May 10, 2011
The whole temporary stay thing is starting to sound permanent, as the 8th Circuit Court of Appeals has yet to rule on a stay that would allow the lockout to continue through the appeals process. But that doesn’t mean there is no court activity to discuss…
NFL files brief, gets NHL’s support … The wheels are in motion in the NFL’s appeal to the 8th Circuit Court of Appeals in St. Louis, as the league filed its brief opposing Judge Susan Nelson’s injunction that lifted to the lockout. The NFL’s argument features more of the same points that we’ve been hearing over and over: the NFLPA’s decertification is a sham, Nelson didn’t have jurisdiction to lift the lockout, lifting the lockout causes harm to the league, etc. We’ve heard it all before, and we’ll continue to hear the same things. In the meantime, someone please take away Reggie Bush’s Twitter account.
We’re still waiting for the court to rule on granting the league a stay, although it already granted a temporary stay, which is why we still haven’t seen free agency. In the event that the lockout is lifted, the NFL has yet to decide on rules for operating without a new CBA. Everyone has assumed that the league would operate under 2010 rules, but that’s not necessarily going to happen. NFL spokesman Greg Aiello offered an official statement on the matter, saying: “Our goal has at all times been the same — to operate under a negotiated set of procedures that are agreed to by the clubs and the NFLPA. The current litigation has created a significant amount of uncertainty, and we are therefore considering a wide range of alternatives depending on developments.” In other words, standard PR stuff.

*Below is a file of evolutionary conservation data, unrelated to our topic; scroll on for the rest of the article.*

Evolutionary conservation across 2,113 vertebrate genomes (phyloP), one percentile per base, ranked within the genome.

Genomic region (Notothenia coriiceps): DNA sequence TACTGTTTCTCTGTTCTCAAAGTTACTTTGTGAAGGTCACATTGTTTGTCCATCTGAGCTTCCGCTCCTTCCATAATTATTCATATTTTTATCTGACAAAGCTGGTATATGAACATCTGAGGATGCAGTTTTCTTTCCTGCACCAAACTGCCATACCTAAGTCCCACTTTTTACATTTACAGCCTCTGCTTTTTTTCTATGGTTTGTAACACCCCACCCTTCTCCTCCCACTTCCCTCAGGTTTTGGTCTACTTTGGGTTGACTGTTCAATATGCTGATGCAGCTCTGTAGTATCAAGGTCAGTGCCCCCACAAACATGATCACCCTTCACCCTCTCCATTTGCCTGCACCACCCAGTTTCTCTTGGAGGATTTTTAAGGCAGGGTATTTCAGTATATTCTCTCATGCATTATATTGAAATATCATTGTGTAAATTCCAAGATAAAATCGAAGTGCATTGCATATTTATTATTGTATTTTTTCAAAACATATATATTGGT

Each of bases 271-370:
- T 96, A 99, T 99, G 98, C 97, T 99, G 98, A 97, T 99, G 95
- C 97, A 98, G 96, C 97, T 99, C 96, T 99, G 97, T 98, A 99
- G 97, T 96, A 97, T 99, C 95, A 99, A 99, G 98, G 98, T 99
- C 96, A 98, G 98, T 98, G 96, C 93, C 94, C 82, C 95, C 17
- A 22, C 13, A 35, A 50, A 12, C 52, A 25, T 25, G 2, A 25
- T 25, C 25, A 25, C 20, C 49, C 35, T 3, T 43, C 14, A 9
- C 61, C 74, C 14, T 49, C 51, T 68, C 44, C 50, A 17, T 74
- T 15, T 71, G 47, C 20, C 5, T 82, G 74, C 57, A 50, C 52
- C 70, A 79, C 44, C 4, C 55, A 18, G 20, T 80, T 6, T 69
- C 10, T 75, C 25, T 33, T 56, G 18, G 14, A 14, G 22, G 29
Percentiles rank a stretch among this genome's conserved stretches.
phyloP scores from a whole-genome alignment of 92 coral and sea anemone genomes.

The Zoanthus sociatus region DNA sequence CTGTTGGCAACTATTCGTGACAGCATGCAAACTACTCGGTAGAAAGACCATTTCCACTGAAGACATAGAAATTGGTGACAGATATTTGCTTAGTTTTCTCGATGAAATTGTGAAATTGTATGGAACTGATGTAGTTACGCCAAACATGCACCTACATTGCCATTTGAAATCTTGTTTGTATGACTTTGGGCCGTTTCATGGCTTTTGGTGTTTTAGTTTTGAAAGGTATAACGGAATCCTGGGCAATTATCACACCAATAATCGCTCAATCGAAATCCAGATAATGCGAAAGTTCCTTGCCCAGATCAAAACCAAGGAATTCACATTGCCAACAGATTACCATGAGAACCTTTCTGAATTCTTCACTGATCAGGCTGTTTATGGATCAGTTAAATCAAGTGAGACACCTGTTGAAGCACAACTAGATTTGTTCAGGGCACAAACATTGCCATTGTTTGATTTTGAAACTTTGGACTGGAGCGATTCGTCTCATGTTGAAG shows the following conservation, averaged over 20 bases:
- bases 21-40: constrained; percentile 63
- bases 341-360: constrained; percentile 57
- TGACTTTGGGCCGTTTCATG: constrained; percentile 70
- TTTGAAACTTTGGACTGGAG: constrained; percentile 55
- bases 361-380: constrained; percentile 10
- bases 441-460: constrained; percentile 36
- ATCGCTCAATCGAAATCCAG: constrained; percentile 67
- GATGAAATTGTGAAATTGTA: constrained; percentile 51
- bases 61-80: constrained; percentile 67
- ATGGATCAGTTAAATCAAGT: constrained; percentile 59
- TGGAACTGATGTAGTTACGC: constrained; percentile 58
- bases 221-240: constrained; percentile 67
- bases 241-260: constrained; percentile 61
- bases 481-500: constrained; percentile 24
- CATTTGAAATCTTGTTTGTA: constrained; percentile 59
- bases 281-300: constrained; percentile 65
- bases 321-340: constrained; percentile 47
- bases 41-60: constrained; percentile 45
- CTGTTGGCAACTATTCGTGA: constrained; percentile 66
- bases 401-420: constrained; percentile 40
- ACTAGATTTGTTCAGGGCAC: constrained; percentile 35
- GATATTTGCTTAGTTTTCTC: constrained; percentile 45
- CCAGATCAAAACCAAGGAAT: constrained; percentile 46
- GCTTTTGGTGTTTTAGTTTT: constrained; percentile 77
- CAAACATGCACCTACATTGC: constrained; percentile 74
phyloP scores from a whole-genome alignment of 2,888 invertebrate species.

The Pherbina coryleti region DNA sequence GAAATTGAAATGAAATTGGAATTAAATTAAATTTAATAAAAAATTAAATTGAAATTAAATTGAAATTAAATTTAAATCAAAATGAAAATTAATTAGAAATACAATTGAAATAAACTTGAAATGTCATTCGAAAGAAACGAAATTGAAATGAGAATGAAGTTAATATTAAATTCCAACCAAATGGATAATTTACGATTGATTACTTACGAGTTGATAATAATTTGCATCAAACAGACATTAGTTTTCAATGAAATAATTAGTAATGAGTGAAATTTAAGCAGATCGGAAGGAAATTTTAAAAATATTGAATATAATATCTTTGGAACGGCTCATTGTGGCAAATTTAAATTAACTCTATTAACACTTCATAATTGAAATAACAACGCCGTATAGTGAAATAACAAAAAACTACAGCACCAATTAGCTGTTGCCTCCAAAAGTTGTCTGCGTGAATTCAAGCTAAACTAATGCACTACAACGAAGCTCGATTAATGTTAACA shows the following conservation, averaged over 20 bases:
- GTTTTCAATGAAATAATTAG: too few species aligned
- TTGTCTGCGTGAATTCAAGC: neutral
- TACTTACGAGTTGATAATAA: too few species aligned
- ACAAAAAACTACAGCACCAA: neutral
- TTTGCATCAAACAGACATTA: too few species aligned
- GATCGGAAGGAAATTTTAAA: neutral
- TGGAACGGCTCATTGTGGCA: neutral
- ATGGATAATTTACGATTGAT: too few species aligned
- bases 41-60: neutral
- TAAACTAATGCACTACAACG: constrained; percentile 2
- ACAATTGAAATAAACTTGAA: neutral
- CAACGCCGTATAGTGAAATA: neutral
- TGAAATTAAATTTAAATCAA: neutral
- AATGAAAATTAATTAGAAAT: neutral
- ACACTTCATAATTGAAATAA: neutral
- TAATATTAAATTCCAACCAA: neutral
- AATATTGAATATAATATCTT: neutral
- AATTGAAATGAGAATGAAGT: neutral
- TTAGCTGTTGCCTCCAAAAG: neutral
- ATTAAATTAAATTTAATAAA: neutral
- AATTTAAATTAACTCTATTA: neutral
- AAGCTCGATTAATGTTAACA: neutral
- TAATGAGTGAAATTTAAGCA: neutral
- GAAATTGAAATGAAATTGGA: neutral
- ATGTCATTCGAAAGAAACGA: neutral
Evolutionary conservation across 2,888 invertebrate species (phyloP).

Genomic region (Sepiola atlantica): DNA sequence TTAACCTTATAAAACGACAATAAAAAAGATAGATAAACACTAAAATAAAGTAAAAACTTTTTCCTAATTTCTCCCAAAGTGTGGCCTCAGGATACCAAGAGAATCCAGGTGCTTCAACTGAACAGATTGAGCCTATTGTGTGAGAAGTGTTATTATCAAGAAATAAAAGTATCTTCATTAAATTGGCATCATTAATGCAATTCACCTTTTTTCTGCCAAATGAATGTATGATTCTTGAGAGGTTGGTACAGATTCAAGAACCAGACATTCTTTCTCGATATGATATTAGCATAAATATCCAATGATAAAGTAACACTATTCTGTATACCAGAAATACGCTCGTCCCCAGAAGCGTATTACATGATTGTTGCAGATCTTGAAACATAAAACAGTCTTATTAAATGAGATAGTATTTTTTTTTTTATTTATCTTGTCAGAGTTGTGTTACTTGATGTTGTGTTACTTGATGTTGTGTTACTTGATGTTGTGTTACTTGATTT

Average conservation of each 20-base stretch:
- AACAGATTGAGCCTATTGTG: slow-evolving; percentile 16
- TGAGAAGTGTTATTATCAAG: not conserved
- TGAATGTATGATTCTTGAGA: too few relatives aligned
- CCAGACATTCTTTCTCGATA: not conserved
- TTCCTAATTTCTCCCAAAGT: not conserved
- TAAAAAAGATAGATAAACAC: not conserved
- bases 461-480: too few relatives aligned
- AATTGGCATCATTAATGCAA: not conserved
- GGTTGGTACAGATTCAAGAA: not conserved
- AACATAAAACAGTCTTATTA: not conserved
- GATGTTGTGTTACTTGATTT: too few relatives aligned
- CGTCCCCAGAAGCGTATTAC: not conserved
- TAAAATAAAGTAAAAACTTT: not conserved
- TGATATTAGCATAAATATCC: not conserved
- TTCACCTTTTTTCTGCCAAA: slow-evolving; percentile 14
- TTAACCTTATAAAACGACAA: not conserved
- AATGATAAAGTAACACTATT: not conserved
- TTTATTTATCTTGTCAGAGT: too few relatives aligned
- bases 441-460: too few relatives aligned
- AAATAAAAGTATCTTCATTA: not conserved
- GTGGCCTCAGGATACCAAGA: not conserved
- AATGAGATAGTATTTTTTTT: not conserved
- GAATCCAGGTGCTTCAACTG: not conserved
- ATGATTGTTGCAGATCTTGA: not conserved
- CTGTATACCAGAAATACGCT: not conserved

In addition, the NHL decided to chime in on the NFL’s labor dispute, throwing its full support behind the NFL before its CBA expires in 2012. Understandably, the NHL would like to see some favorable precedents set before it has to enter the labor dispute fray again. Of course, no one knows how to deal with a labor problem like the NHL.
Next up, the players must file their reply by May 20, and the league’s reply to that reply is due May 26. The hearing is set for June 3. Between all that, the two sides are supposed to resume mediation with Judge Arthur Boylan next Monday, May 16.
- Speaking just in terms of the 2011 season, the NFL’s most important rookie could be Falcon WR Julio Jones. The team traded a boatload of draft picks to move up to get him, and he’ll instantly start opposite Roddy White for a Super Bowl contender. Falcon fans will be happy to know that Jones is already working out with QB Matt Ryan.
- Somewhat surprisingly, the Seahawks opted against taking a QB in the 2011 draft. Of course, they had several needs as a 7-9 playoff team, and they instead took another offensive lineman in the 1st round (OT James Carpenter). HC Pete Carroll said the team was not prepared to take a QB and had to address those other needs. With Matt Hasselbeck’s Seattle future up in the air, we have no idea who will be under center for the Seahawks in September, although bringing Hasselbeck would probably make the most sense… especially if the other answer is “Charlie Whitehurst.”
- The NFL’s concussion problem has been overshadowed by the lockout, but it’s certainly not going away. A new study by Virginia Tech indicates that a significant portion of players wore poorly rated helmets in 2010.
- The Vikings do not like a Minneapolis stadium plan that would require them to put up $400 million toward their own new stadium.
- Sorry AFC fans, but broadcaster Gus Johnson appears set to switch from CBS to FOX, meaning he’ll likely be doing NFC games this fall – in addition to college football work under FOX’s new deal with the Pac-12.